• Reply
    Jim Casada
    March 18, 2015 at 1:11 pm

    Tipper and Karen–The word cuarne or kuarne Karen mentions is a derivative or mountain talk way of saying carrion.
    Jim Casada

  • Reply
    Ken
    March 18, 2015 at 12:58 pm

    Tipper,
    The Blind Pig and the Acorn is the
    only place where you can get true
    Appalachian Sayings, I love it!
    …Ken

  • Reply
    Mike McLain
    March 18, 2015 at 12:22 pm

    I looked and saw that John Parris was from Sylva. My McLain Grandparents and great-grandparents are buried in the Parris Family Cemetery, which in between downtown Sylva and downtown Dillsboro. I am wondering if this is the same Parris family.

  • Reply
    Ron Banks
    March 18, 2015 at 12:05 pm

    Now that’s a good-un! I think I will add it to my repertoire!

  • Reply
    Gayle Larson
    March 18, 2015 at 11:27 am

    I remember someone on the German side of my family saying “you go boil your potatoes and I will boil mine”.
    Probably meant the same thing.

  • Reply
    PinnacleCreek
    March 18, 2015 at 11:20 am

    This is going to be an enjoyable feature, Tipper. You do an excellent job of covering every aspect of our Appalachian heritage. Forgot to tell you how comforting it is to have the music back with my morning coffee. The beauty of your music is that it is unchanging. It touches a place in my heart bringing back memories of “Dinner on the Ground” singing and front porch harmonizing.
    I always have to quote my Dad, who was my greatest hero. He would answer our many questions growing up most of the time. Sometimes we asked something we had no business knowing, and his reply would be, “Are you nosy or writin’ a book?” I have never heard anyone else say some of the expressions he used, but then he was a true mountain man.

  • Reply
    Bill Burnett
    March 18, 2015 at 11:13 am

    I like the saying but due to personal knowledge of John Parris I’ve found you can’t use his articles for accurate research. He wasn’t above using poetic license to enhance a story, Like my friend Bob Scott who was writing for the Asheville Citizen-Times earlier in his career told me many writers “never let the facts get in the way of a good story.” As the old timers would put it his stories are entertaining but ain’t exactly so. John wrote of mountain characters for so long he became one.

  • Reply
    dolores
    March 18, 2015 at 9:05 am

    That was an interesting way to tell someone to m.y.o.b. Let your readers know if it catches on.

  • Reply
    Brenda McLaine
    March 18, 2015 at 8:57 am

    Have you ever heard the word Cuarne, Kuarne meaning something something nasty,stinking?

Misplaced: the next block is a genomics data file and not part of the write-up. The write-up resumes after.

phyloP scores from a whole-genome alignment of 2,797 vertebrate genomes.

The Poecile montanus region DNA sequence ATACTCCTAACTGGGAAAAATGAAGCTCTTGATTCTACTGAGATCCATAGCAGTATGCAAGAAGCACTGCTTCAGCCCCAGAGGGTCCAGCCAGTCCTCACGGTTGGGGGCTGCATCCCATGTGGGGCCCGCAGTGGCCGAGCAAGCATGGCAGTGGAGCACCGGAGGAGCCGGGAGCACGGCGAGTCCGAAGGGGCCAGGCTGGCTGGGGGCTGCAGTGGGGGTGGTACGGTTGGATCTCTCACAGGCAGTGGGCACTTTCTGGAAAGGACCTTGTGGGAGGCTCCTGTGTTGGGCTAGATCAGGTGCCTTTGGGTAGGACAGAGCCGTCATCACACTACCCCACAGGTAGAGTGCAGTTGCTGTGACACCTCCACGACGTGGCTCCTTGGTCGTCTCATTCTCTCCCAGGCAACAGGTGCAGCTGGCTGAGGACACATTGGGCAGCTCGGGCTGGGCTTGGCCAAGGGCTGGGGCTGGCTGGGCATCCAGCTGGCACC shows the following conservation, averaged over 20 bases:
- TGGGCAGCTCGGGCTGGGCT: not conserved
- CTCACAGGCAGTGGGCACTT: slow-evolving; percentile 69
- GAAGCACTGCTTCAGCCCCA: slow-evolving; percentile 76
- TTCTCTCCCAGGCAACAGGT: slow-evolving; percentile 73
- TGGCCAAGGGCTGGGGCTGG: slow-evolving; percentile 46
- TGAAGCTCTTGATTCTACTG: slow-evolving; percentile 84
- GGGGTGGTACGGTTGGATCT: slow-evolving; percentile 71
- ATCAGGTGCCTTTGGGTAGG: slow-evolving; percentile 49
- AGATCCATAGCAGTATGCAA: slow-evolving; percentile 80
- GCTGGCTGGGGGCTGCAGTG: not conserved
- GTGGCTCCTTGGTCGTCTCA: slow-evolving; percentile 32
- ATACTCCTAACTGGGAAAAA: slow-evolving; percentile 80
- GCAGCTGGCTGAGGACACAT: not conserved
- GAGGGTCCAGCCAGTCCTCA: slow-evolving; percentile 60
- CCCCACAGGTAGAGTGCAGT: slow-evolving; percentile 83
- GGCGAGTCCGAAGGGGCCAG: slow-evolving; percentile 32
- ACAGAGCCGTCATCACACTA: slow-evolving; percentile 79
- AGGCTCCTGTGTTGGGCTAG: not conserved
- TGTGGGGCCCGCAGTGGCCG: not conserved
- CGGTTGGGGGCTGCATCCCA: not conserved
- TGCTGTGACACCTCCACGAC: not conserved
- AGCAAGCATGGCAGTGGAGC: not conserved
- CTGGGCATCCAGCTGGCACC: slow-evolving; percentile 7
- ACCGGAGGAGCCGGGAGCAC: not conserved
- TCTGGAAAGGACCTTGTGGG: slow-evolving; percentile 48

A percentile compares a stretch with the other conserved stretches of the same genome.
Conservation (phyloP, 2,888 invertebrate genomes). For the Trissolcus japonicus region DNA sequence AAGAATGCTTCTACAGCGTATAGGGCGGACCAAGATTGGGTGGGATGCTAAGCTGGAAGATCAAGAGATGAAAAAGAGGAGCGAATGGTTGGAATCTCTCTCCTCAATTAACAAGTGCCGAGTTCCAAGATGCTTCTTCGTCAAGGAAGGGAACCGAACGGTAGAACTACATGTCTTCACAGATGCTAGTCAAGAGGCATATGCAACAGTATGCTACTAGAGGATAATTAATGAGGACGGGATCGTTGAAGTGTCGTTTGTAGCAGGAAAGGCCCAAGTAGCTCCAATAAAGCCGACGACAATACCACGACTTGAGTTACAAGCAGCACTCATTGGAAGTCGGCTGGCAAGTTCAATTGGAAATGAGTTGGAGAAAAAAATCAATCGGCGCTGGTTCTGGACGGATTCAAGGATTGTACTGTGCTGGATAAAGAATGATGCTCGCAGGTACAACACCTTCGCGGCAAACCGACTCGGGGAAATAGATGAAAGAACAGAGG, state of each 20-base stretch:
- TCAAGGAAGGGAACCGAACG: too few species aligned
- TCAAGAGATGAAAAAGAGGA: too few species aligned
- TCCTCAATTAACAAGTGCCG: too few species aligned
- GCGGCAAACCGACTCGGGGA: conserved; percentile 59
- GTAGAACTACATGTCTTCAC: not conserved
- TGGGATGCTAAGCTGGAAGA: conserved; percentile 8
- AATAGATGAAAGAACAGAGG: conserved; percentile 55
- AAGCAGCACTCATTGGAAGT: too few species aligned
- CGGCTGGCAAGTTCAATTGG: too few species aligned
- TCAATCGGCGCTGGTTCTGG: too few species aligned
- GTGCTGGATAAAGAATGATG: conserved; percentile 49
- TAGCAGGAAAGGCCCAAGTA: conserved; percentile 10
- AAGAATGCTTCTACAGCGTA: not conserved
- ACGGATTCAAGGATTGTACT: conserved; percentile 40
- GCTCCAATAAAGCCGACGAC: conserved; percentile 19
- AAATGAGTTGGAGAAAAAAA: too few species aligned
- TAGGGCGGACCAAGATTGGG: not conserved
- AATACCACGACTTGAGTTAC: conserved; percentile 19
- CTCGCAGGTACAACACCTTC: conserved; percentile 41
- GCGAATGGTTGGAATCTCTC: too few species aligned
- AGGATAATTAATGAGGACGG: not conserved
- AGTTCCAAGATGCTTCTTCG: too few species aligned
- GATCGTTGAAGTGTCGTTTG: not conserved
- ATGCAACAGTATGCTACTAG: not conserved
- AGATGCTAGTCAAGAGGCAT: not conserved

• Reply
    George Pettie
    March 18, 2015 at 8:54 am

    Not common but certainly colorful.

  • Reply
    Kerry in GA
    March 18, 2015 at 8:39 am

    I heard an older person say one time “You just go on and shuck your own corn.” LOL 🙂

  • Reply
    Miss Cindy
    March 18, 2015 at 8:11 am

    I like that one Tip. I may have never heard it before but I know beyond a doubt it’s one of our Appalachian folks that said it. It just sounds like our way of being in the world.

  • Reply
    Luann
    March 18, 2015 at 8:08 am

    I like this too, especially the ‘travel to suit my own legs’ part!

  • Reply
    Jim Casada
    March 18, 2015 at 7:48 am

    Tipper–John Parris, or “little Johnny” as folks in Jackson County called him to the day he died, was a really interesting fellow and one of the finest when it came to sharing mountain folkways.
    I’m sure many of your readers remember his “Roaming the Mountains” column and his five books based on those columns. What they may not realize that those books contain only a small percentage of the columns he wrote–three a week for 40 years. Do the math–that’s over 6,000 published columns.
    He forms the subject of a chapter in a book I’m now completing, “Profiles in Mountain Character,” and I find him a fascinating figure. One of the high points of my writing life came late in his life when he quoted me in one of his columns. Rest assured I was sittin’ high and struttin’ proud that day.
    Jim Casada
    P. S. That saying is a mighty colorful one and maybe just the phrase when one encounters a meddlesome busybody.

  • Reply
    eva nell wike, PhD
    March 18, 2015 at 7:35 am

    Tipper: Ifen you er aggravatted,it’d be hard to remember that expresian! Eva Nell

  • Reply
    Ethelene Dyer Jones
    March 18, 2015 at 7:26 am

    That’s a much more expressive way of saying: “How about mindin’ yer own bizness and I’ll mind mine!”

  • Reply
    Ldockery
    March 18, 2015 at 7:13 am

    I like it!